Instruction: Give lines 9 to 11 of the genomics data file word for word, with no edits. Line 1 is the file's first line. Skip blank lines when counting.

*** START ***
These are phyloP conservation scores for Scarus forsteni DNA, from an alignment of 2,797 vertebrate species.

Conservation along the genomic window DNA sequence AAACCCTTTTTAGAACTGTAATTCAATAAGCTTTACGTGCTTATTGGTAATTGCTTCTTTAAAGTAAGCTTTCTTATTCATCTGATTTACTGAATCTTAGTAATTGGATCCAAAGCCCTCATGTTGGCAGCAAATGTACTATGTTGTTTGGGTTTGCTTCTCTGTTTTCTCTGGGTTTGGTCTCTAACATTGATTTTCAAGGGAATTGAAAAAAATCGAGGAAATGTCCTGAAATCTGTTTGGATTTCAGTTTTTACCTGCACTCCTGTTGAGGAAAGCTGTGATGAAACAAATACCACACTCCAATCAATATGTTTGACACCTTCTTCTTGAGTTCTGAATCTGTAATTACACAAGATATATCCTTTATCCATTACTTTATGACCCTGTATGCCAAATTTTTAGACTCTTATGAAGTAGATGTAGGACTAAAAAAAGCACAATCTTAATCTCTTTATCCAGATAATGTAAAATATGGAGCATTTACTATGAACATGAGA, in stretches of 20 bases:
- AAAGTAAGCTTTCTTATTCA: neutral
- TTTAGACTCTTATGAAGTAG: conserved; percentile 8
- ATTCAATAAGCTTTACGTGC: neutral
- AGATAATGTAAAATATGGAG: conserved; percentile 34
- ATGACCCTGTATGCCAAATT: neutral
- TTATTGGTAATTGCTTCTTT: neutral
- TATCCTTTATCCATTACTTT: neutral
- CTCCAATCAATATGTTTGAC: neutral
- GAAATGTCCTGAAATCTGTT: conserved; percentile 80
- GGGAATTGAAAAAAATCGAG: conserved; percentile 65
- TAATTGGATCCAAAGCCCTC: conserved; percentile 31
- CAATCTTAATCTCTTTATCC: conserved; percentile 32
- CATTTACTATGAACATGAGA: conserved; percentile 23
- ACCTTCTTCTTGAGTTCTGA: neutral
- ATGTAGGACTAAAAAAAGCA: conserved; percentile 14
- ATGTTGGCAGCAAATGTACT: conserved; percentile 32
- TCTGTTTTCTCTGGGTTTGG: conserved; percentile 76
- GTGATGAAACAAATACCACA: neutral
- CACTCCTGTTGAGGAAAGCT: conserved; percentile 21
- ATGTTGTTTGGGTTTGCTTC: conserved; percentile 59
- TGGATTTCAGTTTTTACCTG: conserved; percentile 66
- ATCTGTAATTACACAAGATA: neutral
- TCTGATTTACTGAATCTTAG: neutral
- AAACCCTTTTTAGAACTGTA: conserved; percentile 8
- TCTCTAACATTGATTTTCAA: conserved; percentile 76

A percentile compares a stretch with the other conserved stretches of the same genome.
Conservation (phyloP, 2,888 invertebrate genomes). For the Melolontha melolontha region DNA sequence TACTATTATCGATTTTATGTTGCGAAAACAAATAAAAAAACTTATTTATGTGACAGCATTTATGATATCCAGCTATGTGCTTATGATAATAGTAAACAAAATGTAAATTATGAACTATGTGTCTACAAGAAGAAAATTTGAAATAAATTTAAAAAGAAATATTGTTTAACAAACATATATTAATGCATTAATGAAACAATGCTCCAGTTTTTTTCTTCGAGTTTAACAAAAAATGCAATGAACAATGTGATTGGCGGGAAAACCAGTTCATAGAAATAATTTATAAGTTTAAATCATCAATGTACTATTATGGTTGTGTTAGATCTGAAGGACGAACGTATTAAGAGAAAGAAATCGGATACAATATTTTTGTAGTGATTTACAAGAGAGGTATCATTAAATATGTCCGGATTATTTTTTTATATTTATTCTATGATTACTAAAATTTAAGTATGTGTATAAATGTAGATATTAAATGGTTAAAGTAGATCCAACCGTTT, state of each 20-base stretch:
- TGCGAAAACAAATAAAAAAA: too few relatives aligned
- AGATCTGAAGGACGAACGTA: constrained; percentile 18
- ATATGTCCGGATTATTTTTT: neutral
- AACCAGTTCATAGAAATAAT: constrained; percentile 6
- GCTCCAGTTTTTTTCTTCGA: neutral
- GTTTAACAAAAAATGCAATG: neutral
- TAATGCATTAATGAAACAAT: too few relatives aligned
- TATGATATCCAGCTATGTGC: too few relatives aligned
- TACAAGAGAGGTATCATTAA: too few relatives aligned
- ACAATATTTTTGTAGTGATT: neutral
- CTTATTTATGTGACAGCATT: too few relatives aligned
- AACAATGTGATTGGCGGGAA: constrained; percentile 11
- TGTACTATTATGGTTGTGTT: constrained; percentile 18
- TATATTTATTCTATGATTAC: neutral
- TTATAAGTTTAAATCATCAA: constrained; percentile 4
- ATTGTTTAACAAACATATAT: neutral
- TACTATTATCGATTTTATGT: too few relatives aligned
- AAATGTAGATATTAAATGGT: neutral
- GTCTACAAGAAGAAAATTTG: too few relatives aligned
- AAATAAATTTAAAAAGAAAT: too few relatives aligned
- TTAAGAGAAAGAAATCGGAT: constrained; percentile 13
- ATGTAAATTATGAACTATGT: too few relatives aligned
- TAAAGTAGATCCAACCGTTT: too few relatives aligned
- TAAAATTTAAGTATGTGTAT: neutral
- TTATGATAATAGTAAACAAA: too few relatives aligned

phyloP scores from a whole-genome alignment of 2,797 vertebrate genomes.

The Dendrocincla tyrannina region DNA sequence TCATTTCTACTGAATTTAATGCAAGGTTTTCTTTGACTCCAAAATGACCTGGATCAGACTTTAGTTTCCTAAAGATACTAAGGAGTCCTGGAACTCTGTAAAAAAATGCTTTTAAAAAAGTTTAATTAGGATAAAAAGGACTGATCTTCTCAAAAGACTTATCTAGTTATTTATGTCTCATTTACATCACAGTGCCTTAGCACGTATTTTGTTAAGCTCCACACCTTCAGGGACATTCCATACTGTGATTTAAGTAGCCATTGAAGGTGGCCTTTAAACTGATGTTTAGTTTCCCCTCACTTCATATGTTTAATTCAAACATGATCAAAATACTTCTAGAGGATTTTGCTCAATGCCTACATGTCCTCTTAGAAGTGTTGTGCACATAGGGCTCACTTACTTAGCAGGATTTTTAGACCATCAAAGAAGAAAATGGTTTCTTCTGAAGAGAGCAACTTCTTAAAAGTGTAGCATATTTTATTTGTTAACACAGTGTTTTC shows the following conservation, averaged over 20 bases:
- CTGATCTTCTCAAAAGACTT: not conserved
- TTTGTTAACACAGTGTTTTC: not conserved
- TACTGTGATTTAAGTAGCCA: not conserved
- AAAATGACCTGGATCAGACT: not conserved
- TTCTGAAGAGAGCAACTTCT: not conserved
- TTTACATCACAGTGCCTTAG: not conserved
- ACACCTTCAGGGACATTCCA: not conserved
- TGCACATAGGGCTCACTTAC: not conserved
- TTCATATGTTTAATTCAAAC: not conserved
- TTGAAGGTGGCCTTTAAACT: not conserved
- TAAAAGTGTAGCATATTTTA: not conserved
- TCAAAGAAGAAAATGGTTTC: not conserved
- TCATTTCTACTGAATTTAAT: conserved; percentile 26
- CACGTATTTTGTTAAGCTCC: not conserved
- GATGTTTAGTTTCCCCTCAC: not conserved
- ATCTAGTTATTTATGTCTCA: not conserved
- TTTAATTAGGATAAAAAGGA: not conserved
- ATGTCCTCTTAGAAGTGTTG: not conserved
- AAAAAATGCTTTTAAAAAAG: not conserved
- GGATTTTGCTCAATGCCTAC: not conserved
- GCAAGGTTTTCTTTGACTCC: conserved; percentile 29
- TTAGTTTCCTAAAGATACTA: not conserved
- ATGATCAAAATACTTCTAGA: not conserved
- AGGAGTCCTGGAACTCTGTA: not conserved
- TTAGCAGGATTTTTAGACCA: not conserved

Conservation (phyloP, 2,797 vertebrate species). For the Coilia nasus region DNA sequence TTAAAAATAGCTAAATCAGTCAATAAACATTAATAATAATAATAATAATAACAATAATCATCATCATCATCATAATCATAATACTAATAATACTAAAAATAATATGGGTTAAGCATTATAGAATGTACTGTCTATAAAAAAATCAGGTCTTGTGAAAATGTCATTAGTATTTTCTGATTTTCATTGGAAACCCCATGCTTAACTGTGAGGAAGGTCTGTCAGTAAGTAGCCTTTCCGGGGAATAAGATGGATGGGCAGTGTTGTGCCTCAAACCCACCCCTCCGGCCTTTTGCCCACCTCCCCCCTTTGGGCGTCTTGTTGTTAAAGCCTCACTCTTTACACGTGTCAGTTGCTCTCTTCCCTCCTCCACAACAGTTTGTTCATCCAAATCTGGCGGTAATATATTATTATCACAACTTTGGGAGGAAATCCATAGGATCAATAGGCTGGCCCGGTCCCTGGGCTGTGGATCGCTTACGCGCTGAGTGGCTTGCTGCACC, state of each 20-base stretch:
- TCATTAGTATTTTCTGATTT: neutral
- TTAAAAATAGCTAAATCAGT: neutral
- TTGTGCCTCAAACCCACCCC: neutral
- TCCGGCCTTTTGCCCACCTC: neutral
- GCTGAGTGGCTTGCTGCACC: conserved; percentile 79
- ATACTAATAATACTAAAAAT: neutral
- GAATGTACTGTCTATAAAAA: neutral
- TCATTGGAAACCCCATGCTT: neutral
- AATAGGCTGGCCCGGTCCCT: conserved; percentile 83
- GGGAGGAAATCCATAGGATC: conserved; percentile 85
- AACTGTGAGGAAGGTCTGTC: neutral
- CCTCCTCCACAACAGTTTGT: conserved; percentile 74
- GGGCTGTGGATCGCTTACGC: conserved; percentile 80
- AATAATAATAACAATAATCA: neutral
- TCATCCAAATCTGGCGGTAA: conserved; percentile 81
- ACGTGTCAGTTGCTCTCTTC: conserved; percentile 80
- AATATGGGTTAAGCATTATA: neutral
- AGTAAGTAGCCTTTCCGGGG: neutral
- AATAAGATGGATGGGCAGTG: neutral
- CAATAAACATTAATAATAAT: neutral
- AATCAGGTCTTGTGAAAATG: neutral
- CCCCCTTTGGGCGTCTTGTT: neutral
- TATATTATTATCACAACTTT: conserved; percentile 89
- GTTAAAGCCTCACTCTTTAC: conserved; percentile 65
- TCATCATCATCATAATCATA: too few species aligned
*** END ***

- TATCCTTTATCCATTACTTT: neutral
- CTCCAATCAATATGTTTGAC: neutral
- GAAATGTCCTGAAATCTGTT: conserved; percentile 80